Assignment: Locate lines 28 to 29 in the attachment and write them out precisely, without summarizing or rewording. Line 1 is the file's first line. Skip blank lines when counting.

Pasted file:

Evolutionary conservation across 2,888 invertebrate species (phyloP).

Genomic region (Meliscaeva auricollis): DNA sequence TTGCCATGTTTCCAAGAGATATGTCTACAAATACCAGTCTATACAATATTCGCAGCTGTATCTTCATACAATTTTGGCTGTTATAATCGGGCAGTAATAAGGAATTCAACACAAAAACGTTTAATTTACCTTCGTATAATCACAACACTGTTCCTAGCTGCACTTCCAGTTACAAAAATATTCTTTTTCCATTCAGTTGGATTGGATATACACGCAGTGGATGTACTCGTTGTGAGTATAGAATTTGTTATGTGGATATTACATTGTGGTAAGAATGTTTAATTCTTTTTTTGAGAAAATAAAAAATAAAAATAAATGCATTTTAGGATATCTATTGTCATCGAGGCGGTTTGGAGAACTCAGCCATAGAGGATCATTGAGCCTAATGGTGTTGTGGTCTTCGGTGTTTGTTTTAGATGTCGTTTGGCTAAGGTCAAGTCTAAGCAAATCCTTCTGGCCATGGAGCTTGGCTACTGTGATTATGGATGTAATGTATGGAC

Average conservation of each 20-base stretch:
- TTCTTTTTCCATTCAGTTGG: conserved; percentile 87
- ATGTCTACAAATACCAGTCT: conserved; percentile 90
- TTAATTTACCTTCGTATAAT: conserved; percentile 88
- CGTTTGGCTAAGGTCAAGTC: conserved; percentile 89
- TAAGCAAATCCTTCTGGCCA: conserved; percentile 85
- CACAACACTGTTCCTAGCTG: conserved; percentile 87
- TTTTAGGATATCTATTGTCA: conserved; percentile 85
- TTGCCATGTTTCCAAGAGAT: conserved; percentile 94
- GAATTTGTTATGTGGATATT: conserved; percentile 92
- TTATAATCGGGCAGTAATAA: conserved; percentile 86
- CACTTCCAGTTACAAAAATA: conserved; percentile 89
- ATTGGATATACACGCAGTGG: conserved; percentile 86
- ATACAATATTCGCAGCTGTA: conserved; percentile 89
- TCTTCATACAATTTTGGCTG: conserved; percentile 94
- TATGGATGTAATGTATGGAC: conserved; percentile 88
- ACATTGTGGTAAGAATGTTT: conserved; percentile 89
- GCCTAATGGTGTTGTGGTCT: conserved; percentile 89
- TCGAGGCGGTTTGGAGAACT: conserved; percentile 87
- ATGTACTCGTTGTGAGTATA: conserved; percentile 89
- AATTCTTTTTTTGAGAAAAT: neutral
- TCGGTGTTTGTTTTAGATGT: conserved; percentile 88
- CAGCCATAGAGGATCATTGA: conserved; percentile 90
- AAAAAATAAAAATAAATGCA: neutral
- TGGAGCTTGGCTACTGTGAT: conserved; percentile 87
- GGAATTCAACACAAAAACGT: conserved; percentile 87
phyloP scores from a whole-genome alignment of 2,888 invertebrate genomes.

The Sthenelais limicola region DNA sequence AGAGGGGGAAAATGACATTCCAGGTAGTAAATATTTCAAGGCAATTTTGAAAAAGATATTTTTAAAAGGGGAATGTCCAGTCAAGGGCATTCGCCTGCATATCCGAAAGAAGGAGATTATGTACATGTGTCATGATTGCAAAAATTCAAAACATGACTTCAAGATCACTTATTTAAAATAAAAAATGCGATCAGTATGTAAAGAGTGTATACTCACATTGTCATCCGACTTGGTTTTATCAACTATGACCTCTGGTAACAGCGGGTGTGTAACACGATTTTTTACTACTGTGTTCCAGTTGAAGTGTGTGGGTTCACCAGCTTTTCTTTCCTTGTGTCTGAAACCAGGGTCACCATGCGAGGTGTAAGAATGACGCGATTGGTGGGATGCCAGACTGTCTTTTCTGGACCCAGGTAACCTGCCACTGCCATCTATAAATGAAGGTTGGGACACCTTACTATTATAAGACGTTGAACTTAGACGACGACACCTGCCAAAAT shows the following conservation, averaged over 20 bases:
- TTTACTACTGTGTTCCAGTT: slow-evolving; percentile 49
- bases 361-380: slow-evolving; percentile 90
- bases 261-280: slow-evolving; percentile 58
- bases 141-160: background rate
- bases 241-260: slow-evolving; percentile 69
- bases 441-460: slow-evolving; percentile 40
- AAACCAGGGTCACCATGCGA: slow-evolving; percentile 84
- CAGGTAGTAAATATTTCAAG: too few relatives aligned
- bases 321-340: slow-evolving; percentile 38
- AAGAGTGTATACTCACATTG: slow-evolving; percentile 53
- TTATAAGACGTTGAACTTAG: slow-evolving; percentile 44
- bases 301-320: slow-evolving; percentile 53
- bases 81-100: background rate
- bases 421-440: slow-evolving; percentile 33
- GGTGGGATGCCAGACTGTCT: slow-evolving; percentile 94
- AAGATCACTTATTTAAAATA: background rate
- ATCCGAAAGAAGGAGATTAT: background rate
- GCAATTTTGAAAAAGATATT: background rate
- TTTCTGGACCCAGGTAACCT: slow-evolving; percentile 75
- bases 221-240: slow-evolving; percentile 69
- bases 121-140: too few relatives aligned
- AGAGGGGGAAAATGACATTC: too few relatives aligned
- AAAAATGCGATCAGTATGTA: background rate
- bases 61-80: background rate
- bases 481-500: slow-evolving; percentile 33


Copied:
- GGAATTCAACACAAAAACGT: conserved; percentile 87
phyloP scores from a whole-genome alignment of 2,888 invertebrate genomes.